When Lupe is born with spina bifida, her mother makes the dangerous journey across the Mexican desert to California, where better medical care will hopefully help Lupe live an improved life. As Lupe adjusts to her new home and new school, she struggles to fit in with other students. She speaks Spanish and uses a wheelchair. An aide, an understanding teacher, and a friendly student join Lupe's Mami in sharing faith and confidence that Lupe will do just fine. She's smart and valuable. Lupe begins to see the truth in these words and to develop her own dreams and goals.
This is a simple story, told elegantly and with a strong positive message. The tale both encourages children in wheelchairs to have confidence and be bold and also encourages other children to see beyond physical limitations of their peers and value them for their personhood. A few Spanish words and phrases appear in the text of the story and are defined in a glossary at the back of the book. An author's note relates that this tale is in fact based on a true story. Because the book relates the social struggles Lupe faces both as a Spanish-speaking student and a wheelchair-bound one, this book may make a worthy companion to a social studies curriculum about community and valuing others who are different than we are. Recommended. Reviewer: Kasey Giard; Ages 5 to 9.
Review from Woodbine House
"This book has the potential of being a great teaching tool for all children as it normalizes the presence of youngsters living with a physical limitation, and inspires those experiencing a handicap."
--CAPHIS Consumer Connections (Consumer and Patient Health Information Section of the Medical Library Association)
Top Customer Reviews
4.0 out of 5 stars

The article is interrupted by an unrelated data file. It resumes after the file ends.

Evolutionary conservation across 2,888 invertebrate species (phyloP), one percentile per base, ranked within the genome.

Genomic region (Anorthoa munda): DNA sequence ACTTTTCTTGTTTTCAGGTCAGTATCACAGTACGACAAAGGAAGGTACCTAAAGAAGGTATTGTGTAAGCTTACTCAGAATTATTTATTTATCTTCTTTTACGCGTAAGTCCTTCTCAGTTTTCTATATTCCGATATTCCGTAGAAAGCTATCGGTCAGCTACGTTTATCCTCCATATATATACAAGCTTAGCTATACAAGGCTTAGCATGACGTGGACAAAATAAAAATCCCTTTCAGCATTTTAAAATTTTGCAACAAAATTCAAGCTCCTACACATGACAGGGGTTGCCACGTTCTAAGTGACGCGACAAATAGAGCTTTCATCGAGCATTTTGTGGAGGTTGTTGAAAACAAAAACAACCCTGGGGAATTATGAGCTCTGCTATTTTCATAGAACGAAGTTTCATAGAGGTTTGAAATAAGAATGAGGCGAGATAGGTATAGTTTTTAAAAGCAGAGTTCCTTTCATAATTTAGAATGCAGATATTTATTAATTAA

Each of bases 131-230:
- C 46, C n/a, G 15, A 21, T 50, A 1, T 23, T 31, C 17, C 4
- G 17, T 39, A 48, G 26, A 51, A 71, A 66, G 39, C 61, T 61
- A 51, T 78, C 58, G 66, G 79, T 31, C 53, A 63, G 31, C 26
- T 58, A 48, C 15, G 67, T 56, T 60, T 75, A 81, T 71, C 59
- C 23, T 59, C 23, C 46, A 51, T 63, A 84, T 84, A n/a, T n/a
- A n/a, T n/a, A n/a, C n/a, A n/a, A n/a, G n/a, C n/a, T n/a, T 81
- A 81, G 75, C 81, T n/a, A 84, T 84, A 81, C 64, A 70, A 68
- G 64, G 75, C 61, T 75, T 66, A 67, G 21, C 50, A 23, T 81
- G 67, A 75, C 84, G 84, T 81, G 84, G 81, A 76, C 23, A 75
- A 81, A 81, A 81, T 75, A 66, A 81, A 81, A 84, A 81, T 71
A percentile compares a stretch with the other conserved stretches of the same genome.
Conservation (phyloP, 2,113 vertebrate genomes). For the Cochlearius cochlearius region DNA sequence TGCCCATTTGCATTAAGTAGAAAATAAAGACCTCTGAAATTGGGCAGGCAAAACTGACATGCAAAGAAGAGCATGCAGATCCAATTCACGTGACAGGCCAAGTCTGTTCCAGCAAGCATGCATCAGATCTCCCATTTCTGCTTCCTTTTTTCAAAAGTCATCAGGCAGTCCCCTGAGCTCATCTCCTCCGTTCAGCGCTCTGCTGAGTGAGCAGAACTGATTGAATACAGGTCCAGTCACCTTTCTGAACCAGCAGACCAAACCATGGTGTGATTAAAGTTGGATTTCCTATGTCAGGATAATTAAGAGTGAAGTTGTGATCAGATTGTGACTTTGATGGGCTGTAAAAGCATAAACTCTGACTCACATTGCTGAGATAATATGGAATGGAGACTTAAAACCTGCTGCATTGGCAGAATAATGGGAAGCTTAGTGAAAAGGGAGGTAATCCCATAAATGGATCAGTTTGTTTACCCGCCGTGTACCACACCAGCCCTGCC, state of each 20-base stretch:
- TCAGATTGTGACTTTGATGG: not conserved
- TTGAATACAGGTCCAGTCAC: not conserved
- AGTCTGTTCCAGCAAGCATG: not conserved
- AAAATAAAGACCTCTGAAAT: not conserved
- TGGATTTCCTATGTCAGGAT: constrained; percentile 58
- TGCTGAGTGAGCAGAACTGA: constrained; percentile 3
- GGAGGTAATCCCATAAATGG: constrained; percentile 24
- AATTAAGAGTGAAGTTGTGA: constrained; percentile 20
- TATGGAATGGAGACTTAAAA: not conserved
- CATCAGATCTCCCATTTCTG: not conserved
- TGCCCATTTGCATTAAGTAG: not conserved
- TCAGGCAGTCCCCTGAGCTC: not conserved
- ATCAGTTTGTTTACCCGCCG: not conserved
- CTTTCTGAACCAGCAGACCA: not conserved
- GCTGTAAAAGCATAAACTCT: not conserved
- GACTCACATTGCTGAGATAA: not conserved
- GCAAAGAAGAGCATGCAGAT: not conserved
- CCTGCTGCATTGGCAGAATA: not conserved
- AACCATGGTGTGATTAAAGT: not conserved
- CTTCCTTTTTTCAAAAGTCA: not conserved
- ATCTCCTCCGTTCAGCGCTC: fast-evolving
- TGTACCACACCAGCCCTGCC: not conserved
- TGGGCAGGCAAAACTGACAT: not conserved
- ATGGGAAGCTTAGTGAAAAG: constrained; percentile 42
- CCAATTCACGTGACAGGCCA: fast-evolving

Inspiring True Story About Perseverance
By NebraskaIcebergs on January 26, 2016
Without being sentimental, Blue Skies for Lupe narrates the story of a girl with spina bifida who left her native Mexico for California when she was only a baby tucked in her mother's shawl. Author Linda Kurtz Kingsley has skillfully turned interviews with Lupe and her mother into a sweet and realistic story of perseverance in the face of physical challenges. Moreover, Kingsley's bright watercolors beautifully capture the colorful landscapes and people in Lupe's life.
"When I was born," Lupe says, "I wasn't perfect. My spine stuck out, my head was too big, and my body was too small." Doctors told her mother that Lupe would never walk because she has spina bifida. Right from the start, Lupe's Mami encouraged her ear, "Just you wait. You'll do fine." Those weren't hollow words either. When Lupe's Mami heard that American doctors were best, she carried Lupe across the Mexican desert and into California. Unfortunately, the doctors couldn't help.
Instead when Lupe's legs stayed short and weak, while her friends' legs grew longer and stronger, Lupe received a wheelchair and an aide to help her. Lupe also learned, among other things, how to use a whiteboard and marker so she could complete and show her schoolwork. In response to every adversity, with the help of family and friends, Lupe learned to do things in her own way and did just fine. As such, Lupe serves as an example to all of us how to be ourselves and to follow our dreams, a message that I appreciate both as a reader and as a special education teacher.
5.0 out of 5 stars ...... a wonderful book on a topic that is rarely covered ...
By Amazon Customer on February 22, 2016
I have been a children's librarian for many years and have read, and purchased, literally thousands of books during that time. I recently read: Blue Skies for Lupe, a wonderful book on a topic that is rarely covered in children's books. There are several titles on the topic of spina bifida for parents, but only a few for the children's book audience. This book is quite special as it relates the thoughts and experiences of a young girl born with spina bifida, who came to California from Mexico.
We hear how she feels as she grows from a very young age to her first school graduation. Her insecurity when she first starts school, through her adjustments in her wheel chair, making friends, becoming part of her class, how she joins in sports in her wheel chair,and especially how her mother always gives her encouragement, "that I could do almost anything I want."
The author is also the illustrator. The wonderful colors and watercolor technique give all the many half and full page illustrations a special quality.
I highly recommend this book for anyone and also public and school libraries.